CAEH calls for federal investment in a new housing benefit to stop the destructive wave of new homelessness sweeping across Canada
CALGARY – As Canada faces a massive wave of new homelessness driven by the pandemic and the ongoing cost-of-living crisis, the Canadian Alliance to End Homelessness (CAEH) is calling on the federal government to take urgent action to support low-income Canadians with a new proposal for a Homelessness Prevention and Housing Benefit (HPHB).
The proposed Homelessness Prevention and Housing Benefit would provide immediate rental relief to up to 385,000 households at imminent risk of homelessness, help over 50,000 people leave homelessness, and reduce pressure on Canada’s overwhelmed homeless systems while ultimately saving all levels of government money by reducing demand on public systems like health care. Most importantly, the proposed benefit will protect thousands of people from the life-threatening harm of homelessness.
“The loss of housing, economic cost and human toll of homelessness is on the same scale as Canada’s largest natural disasters – and now we’re seeing a wave of new homelessness sweep the country,” says Tim Richter, President and CEO of the Canadian Alliance to End Homelessness.
“Canadians are seeing increasing homelessness in their towns and cities across the country. This is a preventable disaster. A rapidly deployed, targeted housing benefit like the one we are proposing, can stop or at least slow this wave of new homelessness.”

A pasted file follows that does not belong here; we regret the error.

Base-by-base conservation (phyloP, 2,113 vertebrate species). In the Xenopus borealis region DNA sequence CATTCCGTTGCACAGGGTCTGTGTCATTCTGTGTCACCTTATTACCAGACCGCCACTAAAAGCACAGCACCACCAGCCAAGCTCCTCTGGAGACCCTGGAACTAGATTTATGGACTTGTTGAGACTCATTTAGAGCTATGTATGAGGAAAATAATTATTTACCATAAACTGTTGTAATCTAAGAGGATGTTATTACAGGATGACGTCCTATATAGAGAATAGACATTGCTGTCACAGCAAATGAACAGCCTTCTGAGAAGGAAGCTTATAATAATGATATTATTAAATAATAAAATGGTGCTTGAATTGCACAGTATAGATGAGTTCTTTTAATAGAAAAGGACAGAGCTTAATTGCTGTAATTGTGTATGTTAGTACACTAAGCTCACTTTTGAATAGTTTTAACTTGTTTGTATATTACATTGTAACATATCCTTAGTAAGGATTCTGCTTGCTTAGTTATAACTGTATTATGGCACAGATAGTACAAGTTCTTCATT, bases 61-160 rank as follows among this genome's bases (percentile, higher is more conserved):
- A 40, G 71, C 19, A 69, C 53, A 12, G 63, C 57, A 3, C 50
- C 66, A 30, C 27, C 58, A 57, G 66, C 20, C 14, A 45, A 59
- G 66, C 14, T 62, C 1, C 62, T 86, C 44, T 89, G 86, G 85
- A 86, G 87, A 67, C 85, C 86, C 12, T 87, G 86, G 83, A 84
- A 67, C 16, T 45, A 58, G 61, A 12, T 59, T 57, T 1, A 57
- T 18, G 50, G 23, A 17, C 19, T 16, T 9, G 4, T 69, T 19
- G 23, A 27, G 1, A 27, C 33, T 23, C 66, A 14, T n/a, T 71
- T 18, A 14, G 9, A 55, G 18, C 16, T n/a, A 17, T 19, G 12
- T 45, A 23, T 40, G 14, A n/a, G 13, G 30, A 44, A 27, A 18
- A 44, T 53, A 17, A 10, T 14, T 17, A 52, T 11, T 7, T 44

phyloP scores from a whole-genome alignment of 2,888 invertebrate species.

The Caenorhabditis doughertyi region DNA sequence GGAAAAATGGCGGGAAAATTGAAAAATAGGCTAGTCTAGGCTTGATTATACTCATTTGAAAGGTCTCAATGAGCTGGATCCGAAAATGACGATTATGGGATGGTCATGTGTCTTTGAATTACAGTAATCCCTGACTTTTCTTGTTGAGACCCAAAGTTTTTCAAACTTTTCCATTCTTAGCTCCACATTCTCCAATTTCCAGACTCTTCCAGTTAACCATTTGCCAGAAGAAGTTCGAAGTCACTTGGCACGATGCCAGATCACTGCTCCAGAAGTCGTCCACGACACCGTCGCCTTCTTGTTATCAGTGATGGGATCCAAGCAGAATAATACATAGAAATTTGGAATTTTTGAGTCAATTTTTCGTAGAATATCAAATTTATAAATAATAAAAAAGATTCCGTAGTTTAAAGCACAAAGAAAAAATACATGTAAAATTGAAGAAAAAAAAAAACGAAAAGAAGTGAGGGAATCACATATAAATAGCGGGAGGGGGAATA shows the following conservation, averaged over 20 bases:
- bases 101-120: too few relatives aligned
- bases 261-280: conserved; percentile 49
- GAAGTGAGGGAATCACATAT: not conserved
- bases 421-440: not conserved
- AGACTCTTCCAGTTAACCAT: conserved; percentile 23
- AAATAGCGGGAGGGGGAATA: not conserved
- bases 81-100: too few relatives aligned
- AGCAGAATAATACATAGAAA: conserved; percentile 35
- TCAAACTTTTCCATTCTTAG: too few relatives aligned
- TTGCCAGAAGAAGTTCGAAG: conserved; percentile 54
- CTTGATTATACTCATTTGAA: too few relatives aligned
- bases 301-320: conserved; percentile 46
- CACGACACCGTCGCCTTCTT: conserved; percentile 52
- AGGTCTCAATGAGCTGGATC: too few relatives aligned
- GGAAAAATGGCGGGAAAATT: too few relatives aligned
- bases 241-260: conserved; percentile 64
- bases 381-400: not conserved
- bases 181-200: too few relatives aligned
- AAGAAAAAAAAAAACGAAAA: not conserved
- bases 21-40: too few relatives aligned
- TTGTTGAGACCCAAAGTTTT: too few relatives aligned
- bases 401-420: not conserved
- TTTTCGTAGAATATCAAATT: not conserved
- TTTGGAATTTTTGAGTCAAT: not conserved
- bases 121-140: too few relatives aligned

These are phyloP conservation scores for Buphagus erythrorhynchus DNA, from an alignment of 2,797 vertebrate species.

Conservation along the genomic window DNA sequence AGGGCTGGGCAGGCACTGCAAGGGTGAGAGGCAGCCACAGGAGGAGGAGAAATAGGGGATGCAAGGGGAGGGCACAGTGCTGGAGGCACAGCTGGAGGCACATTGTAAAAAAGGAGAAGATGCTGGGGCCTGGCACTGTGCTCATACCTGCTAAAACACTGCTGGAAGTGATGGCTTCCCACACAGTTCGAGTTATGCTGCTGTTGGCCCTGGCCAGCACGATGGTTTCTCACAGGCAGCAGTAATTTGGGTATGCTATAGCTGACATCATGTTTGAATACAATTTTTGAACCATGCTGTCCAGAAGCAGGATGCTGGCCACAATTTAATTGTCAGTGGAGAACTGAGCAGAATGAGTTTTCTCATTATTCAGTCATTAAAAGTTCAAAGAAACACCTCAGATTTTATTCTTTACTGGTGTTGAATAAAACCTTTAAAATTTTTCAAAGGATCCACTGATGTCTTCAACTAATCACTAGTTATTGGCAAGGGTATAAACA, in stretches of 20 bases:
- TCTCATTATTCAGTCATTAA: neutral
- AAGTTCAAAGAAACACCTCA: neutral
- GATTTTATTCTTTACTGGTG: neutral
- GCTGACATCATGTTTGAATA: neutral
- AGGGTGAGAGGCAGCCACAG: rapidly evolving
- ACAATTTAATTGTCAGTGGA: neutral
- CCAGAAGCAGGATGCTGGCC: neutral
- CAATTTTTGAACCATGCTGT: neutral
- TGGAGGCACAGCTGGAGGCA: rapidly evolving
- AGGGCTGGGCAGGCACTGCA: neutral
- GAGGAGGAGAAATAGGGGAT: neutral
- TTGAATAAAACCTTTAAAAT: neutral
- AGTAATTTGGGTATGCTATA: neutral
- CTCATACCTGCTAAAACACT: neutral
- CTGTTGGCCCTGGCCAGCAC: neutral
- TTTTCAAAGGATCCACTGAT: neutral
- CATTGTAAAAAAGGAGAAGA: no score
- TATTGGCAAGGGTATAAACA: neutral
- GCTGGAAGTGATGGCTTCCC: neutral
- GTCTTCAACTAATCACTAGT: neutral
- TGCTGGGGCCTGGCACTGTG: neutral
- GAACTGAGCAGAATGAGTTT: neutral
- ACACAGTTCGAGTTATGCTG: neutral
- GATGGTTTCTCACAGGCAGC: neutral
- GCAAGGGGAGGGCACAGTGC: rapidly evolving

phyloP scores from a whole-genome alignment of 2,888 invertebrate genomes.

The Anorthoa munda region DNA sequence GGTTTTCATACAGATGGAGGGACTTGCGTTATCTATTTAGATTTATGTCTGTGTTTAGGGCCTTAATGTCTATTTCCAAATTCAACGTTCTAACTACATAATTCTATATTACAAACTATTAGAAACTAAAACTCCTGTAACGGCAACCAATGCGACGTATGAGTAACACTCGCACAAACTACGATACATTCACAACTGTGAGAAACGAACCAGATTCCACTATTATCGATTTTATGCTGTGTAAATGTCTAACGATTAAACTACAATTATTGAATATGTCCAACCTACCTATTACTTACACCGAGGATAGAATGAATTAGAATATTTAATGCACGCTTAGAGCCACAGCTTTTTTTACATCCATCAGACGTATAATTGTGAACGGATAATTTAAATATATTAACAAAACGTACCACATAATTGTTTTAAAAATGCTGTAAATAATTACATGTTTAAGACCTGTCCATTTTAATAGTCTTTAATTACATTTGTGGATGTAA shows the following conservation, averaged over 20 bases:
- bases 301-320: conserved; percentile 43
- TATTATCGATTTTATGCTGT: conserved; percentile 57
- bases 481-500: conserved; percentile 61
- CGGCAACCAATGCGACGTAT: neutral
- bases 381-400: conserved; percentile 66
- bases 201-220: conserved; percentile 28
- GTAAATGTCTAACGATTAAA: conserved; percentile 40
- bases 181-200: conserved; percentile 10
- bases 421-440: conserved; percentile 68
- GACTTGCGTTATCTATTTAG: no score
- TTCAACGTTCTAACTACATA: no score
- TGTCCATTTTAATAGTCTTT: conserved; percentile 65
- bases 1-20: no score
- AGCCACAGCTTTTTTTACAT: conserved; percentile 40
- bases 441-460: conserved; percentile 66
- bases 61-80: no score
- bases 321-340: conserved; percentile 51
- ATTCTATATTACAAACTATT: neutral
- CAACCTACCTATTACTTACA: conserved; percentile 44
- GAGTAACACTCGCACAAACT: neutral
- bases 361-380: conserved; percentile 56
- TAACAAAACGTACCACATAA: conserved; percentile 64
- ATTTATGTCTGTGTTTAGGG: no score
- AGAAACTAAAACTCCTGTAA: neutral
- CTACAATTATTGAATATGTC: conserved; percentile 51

More than 85 per cent of people experiencing homelessness and three-quarters of people in core-housing need simply cannot afford proper housing. While Canada must continue increase the supply of affordable housing, doing so would take years.
Using rent or income support is a rapid and effective way to prevent homelessness. In the United States, “the Biden-Harris administration’s response to COVID—including emergency rental assistance for people at risk of eviction and direct cash assistance for most Americans—prevented millions from losing their homes and kept evictions at pre-pandemic levels,” according to the United States Interagency Council on Homelessness. Data from the 2021 census also shows the Canada Emergency Response Benefit (CERB) lifted 200,000 households out of core housing need during the pandemic.
“This wave of new homelessness will continue and accelerate, unless something is done now,” says Don Iveson, Co-Chair of the CAEH and former Mayor of Edmonton. “As the former mayor of a major city, I know that if this wave of new homelessness is not slowed or stopped, the cost borne by municipalities and provincial governments will far outweigh the cost of preventing it now.”
“The federal government can stop this wave if they choose to. Canadians are deeply concerned about rising homelessness in their communities and the likelihood of family and friends losing their homes due to the rapid increase in the cost of living,” says Richter. “We know that rent supplements can rapidly house those already homeless and keep people in their homes. It is imperative we do something now.”
The whitepaper on the Homelessness Prevention and Housing Benefit can be found here.
CAEH is also launching an online action for supporters of the proposal to send a message to their MP, the Prime Minister, Minister of Housing and Minister of Finance asking them to include this benefit in the upcoming budget. Take action here.